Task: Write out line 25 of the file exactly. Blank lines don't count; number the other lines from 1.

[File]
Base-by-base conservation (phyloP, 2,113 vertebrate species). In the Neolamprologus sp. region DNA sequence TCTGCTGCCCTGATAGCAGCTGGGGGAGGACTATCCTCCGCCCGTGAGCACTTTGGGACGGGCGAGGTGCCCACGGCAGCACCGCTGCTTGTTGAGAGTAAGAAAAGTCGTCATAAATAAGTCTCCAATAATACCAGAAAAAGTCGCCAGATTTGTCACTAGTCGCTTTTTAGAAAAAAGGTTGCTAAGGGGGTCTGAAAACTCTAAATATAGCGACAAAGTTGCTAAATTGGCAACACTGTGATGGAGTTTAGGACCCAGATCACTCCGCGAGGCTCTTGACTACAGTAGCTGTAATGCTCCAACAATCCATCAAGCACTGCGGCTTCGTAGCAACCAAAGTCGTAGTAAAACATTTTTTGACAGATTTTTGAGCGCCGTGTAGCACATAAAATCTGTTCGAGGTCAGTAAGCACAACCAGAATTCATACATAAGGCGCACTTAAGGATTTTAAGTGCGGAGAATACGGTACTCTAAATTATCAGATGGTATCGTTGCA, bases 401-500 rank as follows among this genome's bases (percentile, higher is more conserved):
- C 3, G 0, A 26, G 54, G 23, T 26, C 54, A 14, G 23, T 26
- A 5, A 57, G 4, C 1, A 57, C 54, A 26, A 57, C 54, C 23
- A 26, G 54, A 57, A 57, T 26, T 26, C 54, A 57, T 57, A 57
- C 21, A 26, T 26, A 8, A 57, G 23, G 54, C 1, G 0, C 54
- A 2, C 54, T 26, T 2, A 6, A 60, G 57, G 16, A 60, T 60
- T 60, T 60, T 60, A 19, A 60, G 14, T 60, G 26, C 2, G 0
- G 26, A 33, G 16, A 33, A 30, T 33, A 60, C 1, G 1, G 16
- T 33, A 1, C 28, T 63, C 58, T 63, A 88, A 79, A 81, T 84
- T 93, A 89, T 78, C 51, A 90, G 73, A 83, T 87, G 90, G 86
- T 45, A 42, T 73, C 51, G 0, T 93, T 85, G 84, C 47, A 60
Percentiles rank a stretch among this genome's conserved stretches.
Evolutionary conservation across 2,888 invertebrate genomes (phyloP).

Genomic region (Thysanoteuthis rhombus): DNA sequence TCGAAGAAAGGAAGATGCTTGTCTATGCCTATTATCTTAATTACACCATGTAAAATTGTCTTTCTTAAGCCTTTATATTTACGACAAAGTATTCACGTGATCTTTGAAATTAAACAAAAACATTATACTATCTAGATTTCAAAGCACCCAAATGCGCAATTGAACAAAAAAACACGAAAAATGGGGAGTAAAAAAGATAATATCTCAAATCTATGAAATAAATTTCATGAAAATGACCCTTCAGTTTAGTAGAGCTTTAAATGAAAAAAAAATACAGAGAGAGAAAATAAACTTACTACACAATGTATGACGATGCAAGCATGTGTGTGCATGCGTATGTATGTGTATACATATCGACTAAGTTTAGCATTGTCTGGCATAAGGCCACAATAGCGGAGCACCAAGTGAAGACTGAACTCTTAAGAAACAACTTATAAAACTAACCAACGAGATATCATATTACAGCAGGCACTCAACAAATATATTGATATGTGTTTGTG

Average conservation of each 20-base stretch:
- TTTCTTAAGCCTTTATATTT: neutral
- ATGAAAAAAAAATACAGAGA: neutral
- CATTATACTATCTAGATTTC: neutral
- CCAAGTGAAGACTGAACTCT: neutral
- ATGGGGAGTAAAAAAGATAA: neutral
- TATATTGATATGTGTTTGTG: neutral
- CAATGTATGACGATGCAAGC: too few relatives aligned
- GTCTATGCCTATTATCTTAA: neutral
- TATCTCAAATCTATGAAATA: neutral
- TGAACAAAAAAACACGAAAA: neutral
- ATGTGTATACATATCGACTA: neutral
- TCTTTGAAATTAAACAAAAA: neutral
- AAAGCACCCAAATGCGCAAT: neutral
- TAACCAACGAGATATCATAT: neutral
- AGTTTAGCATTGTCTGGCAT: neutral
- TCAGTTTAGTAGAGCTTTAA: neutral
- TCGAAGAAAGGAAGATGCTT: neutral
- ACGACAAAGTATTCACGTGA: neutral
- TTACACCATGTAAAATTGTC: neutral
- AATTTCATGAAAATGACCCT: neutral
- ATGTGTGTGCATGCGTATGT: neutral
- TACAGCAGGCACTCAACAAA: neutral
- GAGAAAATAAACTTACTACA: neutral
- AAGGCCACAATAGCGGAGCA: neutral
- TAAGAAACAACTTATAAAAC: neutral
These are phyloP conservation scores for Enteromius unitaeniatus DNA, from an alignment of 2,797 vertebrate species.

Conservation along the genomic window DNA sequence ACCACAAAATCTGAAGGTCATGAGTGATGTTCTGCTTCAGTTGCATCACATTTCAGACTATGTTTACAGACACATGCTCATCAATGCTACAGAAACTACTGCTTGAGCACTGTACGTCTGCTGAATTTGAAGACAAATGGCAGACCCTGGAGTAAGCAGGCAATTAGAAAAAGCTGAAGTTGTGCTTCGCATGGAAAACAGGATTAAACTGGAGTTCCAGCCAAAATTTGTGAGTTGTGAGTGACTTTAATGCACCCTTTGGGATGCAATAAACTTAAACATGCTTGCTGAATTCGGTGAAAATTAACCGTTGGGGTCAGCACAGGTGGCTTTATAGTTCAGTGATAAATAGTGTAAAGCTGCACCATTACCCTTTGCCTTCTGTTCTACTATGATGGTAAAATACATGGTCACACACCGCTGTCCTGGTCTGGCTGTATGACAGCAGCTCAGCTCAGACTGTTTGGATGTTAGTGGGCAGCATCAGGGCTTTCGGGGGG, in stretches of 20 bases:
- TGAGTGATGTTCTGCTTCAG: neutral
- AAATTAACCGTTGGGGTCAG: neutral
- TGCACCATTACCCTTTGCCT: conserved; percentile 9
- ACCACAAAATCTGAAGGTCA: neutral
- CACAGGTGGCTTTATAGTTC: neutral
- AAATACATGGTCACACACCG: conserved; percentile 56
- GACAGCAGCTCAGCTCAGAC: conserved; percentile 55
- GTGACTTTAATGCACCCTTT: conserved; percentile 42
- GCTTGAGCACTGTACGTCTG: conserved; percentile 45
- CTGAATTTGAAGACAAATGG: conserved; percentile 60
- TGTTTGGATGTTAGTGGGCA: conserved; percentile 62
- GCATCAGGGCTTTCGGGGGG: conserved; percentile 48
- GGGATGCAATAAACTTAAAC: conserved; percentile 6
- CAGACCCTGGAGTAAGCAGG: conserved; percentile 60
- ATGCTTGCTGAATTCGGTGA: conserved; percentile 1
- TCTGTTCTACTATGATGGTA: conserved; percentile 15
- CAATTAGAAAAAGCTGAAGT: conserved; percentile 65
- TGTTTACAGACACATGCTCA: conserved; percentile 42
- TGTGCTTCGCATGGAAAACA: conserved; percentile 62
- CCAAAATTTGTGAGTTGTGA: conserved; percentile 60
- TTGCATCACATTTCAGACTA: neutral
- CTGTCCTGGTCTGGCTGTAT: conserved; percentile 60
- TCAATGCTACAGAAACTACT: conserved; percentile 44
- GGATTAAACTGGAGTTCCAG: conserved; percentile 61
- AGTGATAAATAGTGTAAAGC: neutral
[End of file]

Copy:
- TGAACAAAAAAACACGAAAA: neutral